Similar names are Selina and Selena

Celene may refer to:

* Celene (Greyhawk), a nation in the fictional World of Greyhawk
* Celene (Kule), a moon of the fictional planet Oerth

Similar names are Celina and Celine

nigger said...

Falkenberg Municipality (Falkenbergs kommun) is a municipality in Halland County on the Swedish west coast. The town Falkenberg is the municipal seat.

The municipality was created in 1971 when the City of Falkenberg was amalgamated with six rural municipalities (themselves formed by the 1952 local government reform) and part of a seventh. There are 24 original entities within the area.

Today, Falkenberg holds a strong position in the food and beverage industry with companies such as Arla Foods, Carlsberg and SIA Glass having plants in the city. In the inland Gekås, a major department store draws visitors from all over the country. Falkenberg is also a tourist city, mainly for its many beaches.

The Right Party was the major party until 1931, when the Social Democratic Party gained that position. With the exception of the 1946 election the social democrats won a majority of the seats from 1938 until 1966. Falkenberg has remained a stronghold for the social democrats even after the municipal reform in the early 1970s. The municipality has, however, been run by the centre-right, except for 1994-1998.

nigger said...

Frequency response is the measure of any system's spectrum response at the output to a signal of varying frequency (but constant amplitude) at its input. In the audible range it is usually referred to in connection with electronic amplifiers, microphones and loudspeakers. Radio spectrum frequency response can refer to measurements of coaxial cables, category cables, video switchers and wireless communications devices. Subsonic frequency response measurements can include earthquakes and electroencephalography (brain waves).
Frequency response of a low pass filter with 6 dB per octave or 20 dB per decade
Frequency response of a low pass filter with 6 dB per octave or 20 dB per decade

The frequency response is typically characterized by the magnitude of the system's response, measured in dB, and the phase, measured in radians, versus frequency. The frequency response of a system can be measured by applying a test signal, for example:

* applying an impulse to the system and measuring its response (see impulse response)
* sweeping a constant-amplitude pure tone through the bandwidth of interest and measuring the output level and phase shift relative to the input
* applying a signal with a wide frequency spectrum (for example digitally-generated maximum length sequence noise, or analog filtered white noise equivalent, like pink noise), and calculating the impulse response by deconvolution of this input signal and the output signal of the system.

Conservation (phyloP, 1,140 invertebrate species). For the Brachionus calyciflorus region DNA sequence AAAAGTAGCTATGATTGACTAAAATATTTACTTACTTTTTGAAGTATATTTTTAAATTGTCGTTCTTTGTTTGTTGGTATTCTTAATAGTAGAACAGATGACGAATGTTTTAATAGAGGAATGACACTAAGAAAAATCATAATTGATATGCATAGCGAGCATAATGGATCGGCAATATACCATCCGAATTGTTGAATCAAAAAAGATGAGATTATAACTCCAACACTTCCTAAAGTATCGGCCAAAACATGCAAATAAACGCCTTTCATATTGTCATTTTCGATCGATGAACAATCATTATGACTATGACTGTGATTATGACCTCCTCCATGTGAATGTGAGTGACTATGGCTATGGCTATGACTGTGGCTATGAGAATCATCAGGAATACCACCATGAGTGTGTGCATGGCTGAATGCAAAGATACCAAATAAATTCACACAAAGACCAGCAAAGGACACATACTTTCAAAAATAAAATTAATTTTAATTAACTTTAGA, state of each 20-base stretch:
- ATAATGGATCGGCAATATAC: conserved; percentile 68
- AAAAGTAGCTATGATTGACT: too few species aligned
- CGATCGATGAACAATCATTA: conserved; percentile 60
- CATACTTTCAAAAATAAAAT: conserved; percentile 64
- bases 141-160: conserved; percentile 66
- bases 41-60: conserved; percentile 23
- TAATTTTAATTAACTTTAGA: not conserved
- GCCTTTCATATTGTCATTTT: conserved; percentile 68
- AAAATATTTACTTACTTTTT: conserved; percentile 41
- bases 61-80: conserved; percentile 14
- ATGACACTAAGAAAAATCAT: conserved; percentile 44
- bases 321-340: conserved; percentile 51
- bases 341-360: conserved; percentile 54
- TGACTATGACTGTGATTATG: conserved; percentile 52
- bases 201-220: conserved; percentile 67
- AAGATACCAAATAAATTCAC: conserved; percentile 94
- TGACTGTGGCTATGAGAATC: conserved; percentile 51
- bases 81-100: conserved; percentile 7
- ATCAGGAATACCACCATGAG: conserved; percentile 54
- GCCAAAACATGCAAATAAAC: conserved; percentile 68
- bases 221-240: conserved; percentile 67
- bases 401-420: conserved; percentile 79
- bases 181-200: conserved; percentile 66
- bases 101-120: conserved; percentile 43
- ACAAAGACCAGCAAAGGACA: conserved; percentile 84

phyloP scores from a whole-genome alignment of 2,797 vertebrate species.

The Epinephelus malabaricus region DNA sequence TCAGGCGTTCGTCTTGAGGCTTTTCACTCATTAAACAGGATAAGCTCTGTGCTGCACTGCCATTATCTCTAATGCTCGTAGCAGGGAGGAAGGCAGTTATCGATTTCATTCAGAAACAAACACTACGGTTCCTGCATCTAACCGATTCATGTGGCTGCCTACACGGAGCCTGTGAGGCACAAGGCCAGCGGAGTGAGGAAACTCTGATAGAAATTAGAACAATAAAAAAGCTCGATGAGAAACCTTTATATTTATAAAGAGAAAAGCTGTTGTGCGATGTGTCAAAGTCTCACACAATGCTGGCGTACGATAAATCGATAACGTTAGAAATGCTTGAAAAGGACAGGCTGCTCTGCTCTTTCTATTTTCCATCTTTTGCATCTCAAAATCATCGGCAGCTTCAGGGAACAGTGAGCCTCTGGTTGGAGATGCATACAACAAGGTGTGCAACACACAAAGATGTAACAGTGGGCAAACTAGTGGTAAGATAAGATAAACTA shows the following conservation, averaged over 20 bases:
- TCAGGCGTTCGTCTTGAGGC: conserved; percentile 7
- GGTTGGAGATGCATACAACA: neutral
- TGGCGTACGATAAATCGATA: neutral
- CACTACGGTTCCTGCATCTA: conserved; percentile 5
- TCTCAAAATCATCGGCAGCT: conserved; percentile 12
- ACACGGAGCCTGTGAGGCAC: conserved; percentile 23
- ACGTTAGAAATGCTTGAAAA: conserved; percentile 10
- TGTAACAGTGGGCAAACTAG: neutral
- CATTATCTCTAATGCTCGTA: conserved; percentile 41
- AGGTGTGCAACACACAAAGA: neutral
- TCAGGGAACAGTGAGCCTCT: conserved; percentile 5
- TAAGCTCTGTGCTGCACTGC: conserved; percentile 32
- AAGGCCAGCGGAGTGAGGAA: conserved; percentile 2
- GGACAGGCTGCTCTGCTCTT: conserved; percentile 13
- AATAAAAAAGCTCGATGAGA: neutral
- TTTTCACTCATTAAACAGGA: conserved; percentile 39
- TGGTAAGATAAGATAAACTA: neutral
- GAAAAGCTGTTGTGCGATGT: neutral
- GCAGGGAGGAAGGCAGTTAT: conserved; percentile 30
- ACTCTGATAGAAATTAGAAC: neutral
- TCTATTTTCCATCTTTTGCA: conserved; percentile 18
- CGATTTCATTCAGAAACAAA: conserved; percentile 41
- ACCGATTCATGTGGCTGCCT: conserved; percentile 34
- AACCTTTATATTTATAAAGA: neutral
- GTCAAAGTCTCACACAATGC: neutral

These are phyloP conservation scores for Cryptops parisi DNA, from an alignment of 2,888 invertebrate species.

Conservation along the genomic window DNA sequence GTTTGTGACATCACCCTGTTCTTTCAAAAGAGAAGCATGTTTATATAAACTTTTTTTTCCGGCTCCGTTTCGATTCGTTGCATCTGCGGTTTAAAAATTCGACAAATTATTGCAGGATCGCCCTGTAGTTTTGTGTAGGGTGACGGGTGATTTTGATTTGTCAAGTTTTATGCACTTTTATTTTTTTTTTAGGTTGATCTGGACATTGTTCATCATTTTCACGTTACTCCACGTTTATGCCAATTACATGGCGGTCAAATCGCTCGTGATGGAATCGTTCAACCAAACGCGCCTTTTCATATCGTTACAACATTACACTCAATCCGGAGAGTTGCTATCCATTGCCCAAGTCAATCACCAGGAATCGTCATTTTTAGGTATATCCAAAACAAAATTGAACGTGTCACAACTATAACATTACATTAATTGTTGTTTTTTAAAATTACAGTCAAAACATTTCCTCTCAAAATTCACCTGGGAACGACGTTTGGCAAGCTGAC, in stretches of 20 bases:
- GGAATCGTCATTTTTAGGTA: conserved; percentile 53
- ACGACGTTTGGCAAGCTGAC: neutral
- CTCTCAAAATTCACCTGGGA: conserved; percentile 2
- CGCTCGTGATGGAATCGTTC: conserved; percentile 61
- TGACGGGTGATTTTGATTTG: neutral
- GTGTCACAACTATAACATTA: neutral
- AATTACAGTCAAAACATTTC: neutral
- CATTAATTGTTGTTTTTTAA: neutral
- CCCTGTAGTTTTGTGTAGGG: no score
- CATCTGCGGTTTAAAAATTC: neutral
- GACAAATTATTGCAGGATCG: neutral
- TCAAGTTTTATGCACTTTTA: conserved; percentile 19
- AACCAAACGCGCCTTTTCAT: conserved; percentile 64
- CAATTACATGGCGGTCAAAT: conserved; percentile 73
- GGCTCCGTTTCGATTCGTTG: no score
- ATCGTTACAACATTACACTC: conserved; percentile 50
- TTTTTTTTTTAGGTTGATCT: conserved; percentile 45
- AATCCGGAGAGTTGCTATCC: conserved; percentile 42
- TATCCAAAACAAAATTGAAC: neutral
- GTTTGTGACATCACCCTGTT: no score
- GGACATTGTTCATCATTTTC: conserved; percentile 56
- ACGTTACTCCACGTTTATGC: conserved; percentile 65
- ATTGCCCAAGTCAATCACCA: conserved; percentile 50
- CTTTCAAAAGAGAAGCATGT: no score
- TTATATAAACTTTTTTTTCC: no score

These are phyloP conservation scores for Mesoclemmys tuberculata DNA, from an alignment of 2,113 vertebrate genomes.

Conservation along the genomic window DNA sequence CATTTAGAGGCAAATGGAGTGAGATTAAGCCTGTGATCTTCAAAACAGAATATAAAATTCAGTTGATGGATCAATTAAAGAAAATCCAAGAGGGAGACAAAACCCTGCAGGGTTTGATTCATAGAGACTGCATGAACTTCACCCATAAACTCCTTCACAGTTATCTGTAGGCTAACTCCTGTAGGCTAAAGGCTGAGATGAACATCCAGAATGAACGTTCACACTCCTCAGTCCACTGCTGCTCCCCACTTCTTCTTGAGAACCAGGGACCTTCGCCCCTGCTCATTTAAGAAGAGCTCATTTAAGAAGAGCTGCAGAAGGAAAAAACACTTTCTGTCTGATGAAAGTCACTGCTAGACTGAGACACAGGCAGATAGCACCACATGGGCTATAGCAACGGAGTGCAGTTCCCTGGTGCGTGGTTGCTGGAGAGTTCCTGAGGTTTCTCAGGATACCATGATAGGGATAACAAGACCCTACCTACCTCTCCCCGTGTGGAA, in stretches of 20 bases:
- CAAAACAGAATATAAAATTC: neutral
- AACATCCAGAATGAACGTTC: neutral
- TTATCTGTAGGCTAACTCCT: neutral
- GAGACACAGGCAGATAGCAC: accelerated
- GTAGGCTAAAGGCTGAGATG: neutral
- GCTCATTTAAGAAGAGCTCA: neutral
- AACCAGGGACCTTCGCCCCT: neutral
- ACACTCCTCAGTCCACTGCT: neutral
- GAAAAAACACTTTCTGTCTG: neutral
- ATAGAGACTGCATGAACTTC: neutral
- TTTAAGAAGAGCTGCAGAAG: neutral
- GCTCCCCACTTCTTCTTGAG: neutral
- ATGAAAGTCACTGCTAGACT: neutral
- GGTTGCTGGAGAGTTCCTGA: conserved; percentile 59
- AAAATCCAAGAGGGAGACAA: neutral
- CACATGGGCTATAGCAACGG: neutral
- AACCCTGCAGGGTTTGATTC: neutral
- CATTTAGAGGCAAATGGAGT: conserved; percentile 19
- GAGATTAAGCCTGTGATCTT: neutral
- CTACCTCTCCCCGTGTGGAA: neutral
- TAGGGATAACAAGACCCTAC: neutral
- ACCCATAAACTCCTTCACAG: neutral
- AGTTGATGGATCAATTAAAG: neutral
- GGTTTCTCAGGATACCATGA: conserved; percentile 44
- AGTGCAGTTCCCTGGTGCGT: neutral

These typical response measurements can be plotted in two ways: by plotting the magnitude and phase measurements to obtain a Bode plot or by plotting the imaginary part of the frequency response against the real part of the frequency response to obtain a Nyquist plot.

Once a frequency response has been measured (e.g., as an impulse response), providing the system is linear and time-invariant, its characteristic can be approximated with arbitrary accuracy by a digital filter. Similarly, if a system is demonstrated to have a poor frequency response, a digital or analog filter can be applied to the signals prior to their reproduction to compensate for these deficiencies.

Frequency response measurements can be used directly to quantify system performance and design control systems. However, frequency response analysis is not suggested if the system has slow dynamics.

Frequency response curves are often used to indicate the accuracy of amplifiers and speakers for reproducing audio. As an example, a high fidelity amplifier may be said to have a frequency response of 20 Hz - 20,000 Hz ±1 dB. This means that the system amplifies all frequencies within that range within the limits quoted. 'Good frequency response' therefore does not guarantee a specific fidelity, but only indicates that a piece of equipment meets the basic frequency response requirements.

"By measuring gain and phase over a range of frequencies, the full frequency response of the system can be plotted."

nigger said...

Boldklubben Avarta is a Danish football club currently playing in the Danish 2nd Division East which ranks as the third best league in Denmark. The team was relegated from the Danish 2nd Division East following the 2005-06 season, but spent only two seasons in the Denmark Series Pool 1 before gaining promotion back in to the Danish 2nd Division East for the 2008-09 season. Avarta's home ground is Espelundens Idrætsanlæg in Rødovre, Copenhagen, which has a capacity of 6,000.